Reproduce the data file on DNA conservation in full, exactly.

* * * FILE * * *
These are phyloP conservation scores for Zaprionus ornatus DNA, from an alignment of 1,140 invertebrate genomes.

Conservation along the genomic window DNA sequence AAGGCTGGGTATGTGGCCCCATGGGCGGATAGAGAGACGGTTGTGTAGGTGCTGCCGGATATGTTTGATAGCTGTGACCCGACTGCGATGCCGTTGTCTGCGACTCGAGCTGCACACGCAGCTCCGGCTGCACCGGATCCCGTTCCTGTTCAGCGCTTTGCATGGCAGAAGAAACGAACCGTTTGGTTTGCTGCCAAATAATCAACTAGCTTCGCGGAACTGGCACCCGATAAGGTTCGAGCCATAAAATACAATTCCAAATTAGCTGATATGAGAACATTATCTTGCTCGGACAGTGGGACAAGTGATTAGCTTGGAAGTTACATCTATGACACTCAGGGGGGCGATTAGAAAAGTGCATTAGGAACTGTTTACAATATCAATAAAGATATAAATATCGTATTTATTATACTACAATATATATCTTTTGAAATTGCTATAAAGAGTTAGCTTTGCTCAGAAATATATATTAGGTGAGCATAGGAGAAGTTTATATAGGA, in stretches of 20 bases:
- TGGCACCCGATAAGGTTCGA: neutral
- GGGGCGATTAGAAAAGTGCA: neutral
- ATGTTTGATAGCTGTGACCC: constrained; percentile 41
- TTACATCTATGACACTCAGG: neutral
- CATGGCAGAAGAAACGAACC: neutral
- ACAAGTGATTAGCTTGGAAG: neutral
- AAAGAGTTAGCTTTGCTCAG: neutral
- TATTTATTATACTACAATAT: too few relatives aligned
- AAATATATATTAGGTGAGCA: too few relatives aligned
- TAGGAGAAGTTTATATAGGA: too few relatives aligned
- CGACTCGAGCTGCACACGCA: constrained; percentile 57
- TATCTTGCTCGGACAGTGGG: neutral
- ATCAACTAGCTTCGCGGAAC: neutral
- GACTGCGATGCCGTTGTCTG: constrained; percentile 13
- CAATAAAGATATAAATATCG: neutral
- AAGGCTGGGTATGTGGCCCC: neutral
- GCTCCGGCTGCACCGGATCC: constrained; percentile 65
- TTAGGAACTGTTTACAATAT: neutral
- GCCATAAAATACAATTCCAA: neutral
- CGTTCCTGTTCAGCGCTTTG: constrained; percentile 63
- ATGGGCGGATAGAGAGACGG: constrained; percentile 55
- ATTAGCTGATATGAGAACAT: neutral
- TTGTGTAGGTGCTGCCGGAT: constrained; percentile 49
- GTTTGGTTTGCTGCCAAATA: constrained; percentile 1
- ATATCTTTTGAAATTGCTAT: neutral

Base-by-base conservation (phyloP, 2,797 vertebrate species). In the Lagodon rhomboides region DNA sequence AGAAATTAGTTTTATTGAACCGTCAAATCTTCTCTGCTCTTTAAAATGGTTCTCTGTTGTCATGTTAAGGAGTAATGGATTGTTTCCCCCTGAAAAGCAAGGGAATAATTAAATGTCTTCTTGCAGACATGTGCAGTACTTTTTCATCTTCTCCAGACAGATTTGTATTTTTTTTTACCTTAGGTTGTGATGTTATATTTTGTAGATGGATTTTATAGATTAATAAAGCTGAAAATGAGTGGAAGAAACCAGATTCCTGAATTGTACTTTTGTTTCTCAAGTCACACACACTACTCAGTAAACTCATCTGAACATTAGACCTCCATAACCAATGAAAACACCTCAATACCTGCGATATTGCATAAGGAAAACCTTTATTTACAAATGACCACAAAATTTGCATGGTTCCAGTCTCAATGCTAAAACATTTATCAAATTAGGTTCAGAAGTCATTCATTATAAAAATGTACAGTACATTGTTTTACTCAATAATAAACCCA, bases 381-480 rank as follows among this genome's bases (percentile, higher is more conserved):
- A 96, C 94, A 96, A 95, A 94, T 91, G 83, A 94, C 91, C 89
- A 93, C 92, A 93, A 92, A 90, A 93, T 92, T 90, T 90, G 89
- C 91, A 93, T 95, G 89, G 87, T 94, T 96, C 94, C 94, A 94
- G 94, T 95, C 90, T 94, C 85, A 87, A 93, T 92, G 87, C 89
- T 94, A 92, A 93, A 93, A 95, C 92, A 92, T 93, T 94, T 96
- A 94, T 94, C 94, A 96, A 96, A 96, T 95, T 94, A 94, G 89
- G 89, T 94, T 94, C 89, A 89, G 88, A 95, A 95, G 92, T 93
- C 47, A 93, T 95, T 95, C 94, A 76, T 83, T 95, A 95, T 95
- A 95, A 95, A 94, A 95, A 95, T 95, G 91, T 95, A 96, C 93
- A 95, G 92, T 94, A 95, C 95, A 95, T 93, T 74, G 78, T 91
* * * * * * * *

These are phyloP conservation scores for Zaprionus ornatus DNA, from an alignment of 1,140 invertebrate genomes.

Conservation along the genomic window DNA sequence AAGGCTGGGTATGTGGCCCCATGGGCGGATAGAGAGACGGTTGTGTAGGTGCTGCCGGATATGTTTGATAGCTGTGACCCGACTGCGATGCCGTTGTCTGCGACTCGAGCTGCACACGCAGCTCCGGCTGCACCGGATCCCGTTCCTGTTCAGCGCTTTGCATGGCAGAAGAAACGAACCGTTTGGTTTGCTGCCAAATAATCAACTAGCTTCGCGGAACTGGCACCCGATAAGGTTCGAGCCATAAAATACAATTCCAAATTAGCTGATATGAGAACATTATCTTGCTCGGACAGTGGGACAAGTGATTAGCTTGGAAGTTACATCTATGACACTCAGGGGGGCGATTAGAAAAGTGCATTAGGAACTGTTTACAATATCAATAAAGATATAAATATCGTATTTATTATACTACAATATATATCTTTTGAAATTGCTATAAAGAGTTAGCTTTGCTCAGAAATATATATTAGGTGAGCATAGGAGAAGTTTATATAGGA, in stretches of 20 bases:
- TGGCACCCGATAAGGTTCGA: neutral
- GGGGCGATTAGAAAAGTGCA: neutral
- ATGTTTGATAGCTGTGACCC: constrained; percentile 41
- TTACATCTATGACACTCAGG: neutral
- CATGGCAGAAGAAACGAACC: neutral
- ACAAGTGATTAGCTTGGAAG: neutral
- AAAGAGTTAGCTTTGCTCAG: neutral
- TATTTATTATACTACAATAT: too few relatives aligned
- AAATATATATTAGGTGAGCA: too few relatives aligned
- TAGGAGAAGTTTATATAGGA: too few relatives aligned
- CGACTCGAGCTGCACACGCA: constrained; percentile 57
- TATCTTGCTCGGACAGTGGG: neutral
- ATCAACTAGCTTCGCGGAAC: neutral
- GACTGCGATGCCGTTGTCTG: constrained; percentile 13
- CAATAAAGATATAAATATCG: neutral
- AAGGCTGGGTATGTGGCCCC: neutral
- GCTCCGGCTGCACCGGATCC: constrained; percentile 65
- TTAGGAACTGTTTACAATAT: neutral
- GCCATAAAATACAATTCCAA: neutral
- CGTTCCTGTTCAGCGCTTTG: constrained; percentile 63
- ATGGGCGGATAGAGAGACGG: constrained; percentile 55
- ATTAGCTGATATGAGAACAT: neutral
- TTGTGTAGGTGCTGCCGGAT: constrained; percentile 49
- GTTTGGTTTGCTGCCAAATA: constrained; percentile 1
- ATATCTTTTGAAATTGCTAT: neutral

Base-by-base conservation (phyloP, 2,797 vertebrate species). In the Lagodon rhomboides region DNA sequence AGAAATTAGTTTTATTGAACCGTCAAATCTTCTCTGCTCTTTAAAATGGTTCTCTGTTGTCATGTTAAGGAGTAATGGATTGTTTCCCCCTGAAAAGCAAGGGAATAATTAAATGTCTTCTTGCAGACATGTGCAGTACTTTTTCATCTTCTCCAGACAGATTTGTATTTTTTTTTACCTTAGGTTGTGATGTTATATTTTGTAGATGGATTTTATAGATTAATAAAGCTGAAAATGAGTGGAAGAAACCAGATTCCTGAATTGTACTTTTGTTTCTCAAGTCACACACACTACTCAGTAAACTCATCTGAACATTAGACCTCCATAACCAATGAAAACACCTCAATACCTGCGATATTGCATAAGGAAAACCTTTATTTACAAATGACCACAAAATTTGCATGGTTCCAGTCTCAATGCTAAAACATTTATCAAATTAGGTTCAGAAGTCATTCATTATAAAAATGTACAGTACATTGTTTTACTCAATAATAAACCCA, bases 381-480 rank as follows among this genome's bases (percentile, higher is more conserved):
- A 96, C 94, A 96, A 95, A 94, T 91, G 83, A 94, C 91, C 89
- A 93, C 92, A 93, A 92, A 90, A 93, T 92, T 90, T 90, G 89
- C 91, A 93, T 95, G 89, G 87, T 94, T 96, C 94, C 94, A 94
- G 94, T 95, C 90, T 94, C 85, A 87, A 93, T 92, G 87, C 89
- T 94, A 92, A 93, A 93, A 95, C 92, A 92, T 93, T 94, T 96
- A 94, T 94, C 94, A 96, A 96, A 96, T 95, T 94, A 94, G 89
- G 89, T 94, T 94, C 89, A 89, G 88, A 95, A 95, G 92, T 93
- C 47, A 93, T 95, T 95, C 94, A 76, T 83, T 95, A 95, T 95
- A 95, A 95, A 94, A 95, A 95, T 95, G 91, T 95, A 96, C 93
- A 95, G 92, T 94, A 95, C 95, A 95, T 93, T 74, G 78, T 91